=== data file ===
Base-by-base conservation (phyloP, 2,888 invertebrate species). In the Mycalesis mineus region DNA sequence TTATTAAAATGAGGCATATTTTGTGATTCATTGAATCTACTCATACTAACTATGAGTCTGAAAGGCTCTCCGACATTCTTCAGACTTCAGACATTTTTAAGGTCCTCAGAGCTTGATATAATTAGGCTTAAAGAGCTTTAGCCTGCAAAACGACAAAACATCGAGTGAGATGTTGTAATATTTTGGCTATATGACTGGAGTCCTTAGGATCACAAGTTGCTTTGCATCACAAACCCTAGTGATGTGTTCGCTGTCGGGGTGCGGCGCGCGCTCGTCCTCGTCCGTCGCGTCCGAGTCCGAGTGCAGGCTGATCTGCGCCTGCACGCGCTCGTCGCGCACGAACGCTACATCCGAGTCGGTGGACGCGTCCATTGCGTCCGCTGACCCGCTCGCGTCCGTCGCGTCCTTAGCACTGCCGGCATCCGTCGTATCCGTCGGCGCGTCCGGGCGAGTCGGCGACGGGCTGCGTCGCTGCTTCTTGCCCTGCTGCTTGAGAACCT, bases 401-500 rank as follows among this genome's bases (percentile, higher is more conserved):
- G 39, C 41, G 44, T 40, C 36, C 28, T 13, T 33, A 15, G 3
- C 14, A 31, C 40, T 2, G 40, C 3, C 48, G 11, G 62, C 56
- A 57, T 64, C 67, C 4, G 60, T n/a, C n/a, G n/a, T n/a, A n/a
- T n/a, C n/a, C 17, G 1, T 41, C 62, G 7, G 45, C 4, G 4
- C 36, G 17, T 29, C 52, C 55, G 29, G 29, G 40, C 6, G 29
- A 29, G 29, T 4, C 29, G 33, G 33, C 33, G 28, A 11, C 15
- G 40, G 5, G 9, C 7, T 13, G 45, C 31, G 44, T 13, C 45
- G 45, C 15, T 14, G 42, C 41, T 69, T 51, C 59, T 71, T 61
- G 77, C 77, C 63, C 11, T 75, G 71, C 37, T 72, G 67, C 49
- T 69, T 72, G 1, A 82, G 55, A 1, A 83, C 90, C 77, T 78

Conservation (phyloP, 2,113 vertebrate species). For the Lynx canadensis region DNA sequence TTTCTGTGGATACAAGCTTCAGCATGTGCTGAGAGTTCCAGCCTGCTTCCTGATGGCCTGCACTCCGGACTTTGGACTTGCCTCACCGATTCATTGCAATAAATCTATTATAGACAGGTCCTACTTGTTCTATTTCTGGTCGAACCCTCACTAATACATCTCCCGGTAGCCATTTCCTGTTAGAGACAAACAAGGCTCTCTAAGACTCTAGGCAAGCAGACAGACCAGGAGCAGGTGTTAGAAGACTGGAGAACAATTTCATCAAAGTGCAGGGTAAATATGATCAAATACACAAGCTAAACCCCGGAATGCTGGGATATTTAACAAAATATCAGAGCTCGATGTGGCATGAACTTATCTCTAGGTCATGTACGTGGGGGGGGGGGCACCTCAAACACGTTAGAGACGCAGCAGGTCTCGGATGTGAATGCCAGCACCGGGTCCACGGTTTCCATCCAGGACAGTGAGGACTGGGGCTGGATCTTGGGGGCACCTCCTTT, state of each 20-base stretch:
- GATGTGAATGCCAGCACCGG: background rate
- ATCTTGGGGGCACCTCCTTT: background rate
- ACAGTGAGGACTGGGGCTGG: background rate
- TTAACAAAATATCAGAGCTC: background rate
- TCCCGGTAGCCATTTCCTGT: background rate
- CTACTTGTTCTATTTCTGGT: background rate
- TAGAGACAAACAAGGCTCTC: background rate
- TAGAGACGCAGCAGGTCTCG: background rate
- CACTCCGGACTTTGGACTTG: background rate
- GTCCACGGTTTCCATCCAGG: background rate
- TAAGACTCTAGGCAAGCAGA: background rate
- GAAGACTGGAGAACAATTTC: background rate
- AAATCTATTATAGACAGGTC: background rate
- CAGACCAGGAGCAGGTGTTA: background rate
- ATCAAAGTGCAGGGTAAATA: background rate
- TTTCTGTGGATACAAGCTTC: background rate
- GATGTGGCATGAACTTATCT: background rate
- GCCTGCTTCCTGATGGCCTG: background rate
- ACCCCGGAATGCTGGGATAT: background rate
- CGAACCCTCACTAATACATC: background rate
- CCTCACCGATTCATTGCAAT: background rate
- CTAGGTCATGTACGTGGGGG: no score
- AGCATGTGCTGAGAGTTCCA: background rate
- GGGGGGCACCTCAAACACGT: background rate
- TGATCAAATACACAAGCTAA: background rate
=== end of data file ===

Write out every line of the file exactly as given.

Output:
Base-by-base conservation (phyloP, 2,888 invertebrate species). In the Mycalesis mineus region DNA sequence TTATTAAAATGAGGCATATTTTGTGATTCATTGAATCTACTCATACTAACTATGAGTCTGAAAGGCTCTCCGACATTCTTCAGACTTCAGACATTTTTAAGGTCCTCAGAGCTTGATATAATTAGGCTTAAAGAGCTTTAGCCTGCAAAACGACAAAACATCGAGTGAGATGTTGTAATATTTTGGCTATATGACTGGAGTCCTTAGGATCACAAGTTGCTTTGCATCACAAACCCTAGTGATGTGTTCGCTGTCGGGGTGCGGCGCGCGCTCGTCCTCGTCCGTCGCGTCCGAGTCCGAGTGCAGGCTGATCTGCGCCTGCACGCGCTCGTCGCGCACGAACGCTACATCCGAGTCGGTGGACGCGTCCATTGCGTCCGCTGACCCGCTCGCGTCCGTCGCGTCCTTAGCACTGCCGGCATCCGTCGTATCCGTCGGCGCGTCCGGGCGAGTCGGCGACGGGCTGCGTCGCTGCTTCTTGCCCTGCTGCTTGAGAACCT, bases 401-500 rank as follows among this genome's bases (percentile, higher is more conserved):
- G 39, C 41, G 44, T 40, C 36, C 28, T 13, T 33, A 15, G 3
- C 14, A 31, C 40, T 2, G 40, C 3, C 48, G 11, G 62, C 56
- A 57, T 64, C 67, C 4, G 60, T n/a, C n/a, G n/a, T n/a, A n/a
- T n/a, C n/a, C 17, G 1, T 41, C 62, G 7, G 45, C 4, G 4
- C 36, G 17, T 29, C 52, C 55, G 29, G 29, G 40, C 6, G 29
- A 29, G 29, T 4, C 29, G 33, G 33, C 33, G 28, A 11, C 15
- G 40, G 5, G 9, C 7, T 13, G 45, C 31, G 44, T 13, C 45
- G 45, C 15, T 14, G 42, C 41, T 69, T 51, C 59, T 71, T 61
- G 77, C 77, C 63, C 11, T 75, G 71, C 37, T 72, G 67, C 49
- T 69, T 72, G 1, A 82, G 55, A 1, A 83, C 90, C 77, T 78

Conservation (phyloP, 2,113 vertebrate species). For the Lynx canadensis region DNA sequence TTTCTGTGGATACAAGCTTCAGCATGTGCTGAGAGTTCCAGCCTGCTTCCTGATGGCCTGCACTCCGGACTTTGGACTTGCCTCACCGATTCATTGCAATAAATCTATTATAGACAGGTCCTACTTGTTCTATTTCTGGTCGAACCCTCACTAATACATCTCCCGGTAGCCATTTCCTGTTAGAGACAAACAAGGCTCTCTAAGACTCTAGGCAAGCAGACAGACCAGGAGCAGGTGTTAGAAGACTGGAGAACAATTTCATCAAAGTGCAGGGTAAATATGATCAAATACACAAGCTAAACCCCGGAATGCTGGGATATTTAACAAAATATCAGAGCTCGATGTGGCATGAACTTATCTCTAGGTCATGTACGTGGGGGGGGGGGCACCTCAAACACGTTAGAGACGCAGCAGGTCTCGGATGTGAATGCCAGCACCGGGTCCACGGTTTCCATCCAGGACAGTGAGGACTGGGGCTGGATCTTGGGGGCACCTCCTTT, state of each 20-base stretch:
- GATGTGAATGCCAGCACCGG: background rate
- ATCTTGGGGGCACCTCCTTT: background rate
- ACAGTGAGGACTGGGGCTGG: background rate
- TTAACAAAATATCAGAGCTC: background rate
- TCCCGGTAGCCATTTCCTGT: background rate
- CTACTTGTTCTATTTCTGGT: background rate
- TAGAGACAAACAAGGCTCTC: background rate
- TAGAGACGCAGCAGGTCTCG: background rate
- CACTCCGGACTTTGGACTTG: background rate
- GTCCACGGTTTCCATCCAGG: background rate
- TAAGACTCTAGGCAAGCAGA: background rate
- GAAGACTGGAGAACAATTTC: background rate
- AAATCTATTATAGACAGGTC: background rate
- CAGACCAGGAGCAGGTGTTA: background rate
- ATCAAAGTGCAGGGTAAATA: background rate
- TTTCTGTGGATACAAGCTTC: background rate
- GATGTGGCATGAACTTATCT: background rate
- GCCTGCTTCCTGATGGCCTG: background rate
- ACCCCGGAATGCTGGGATAT: background rate
- CGAACCCTCACTAATACATC: background rate
- CCTCACCGATTCATTGCAAT: background rate
- CTAGGTCATGTACGTGGGGG: no score
- AGCATGTGCTGAGAGTTCCA: background rate
- GGGGGGCACCTCAAACACGT: background rate
- TGATCAAATACACAAGCTAA: background rate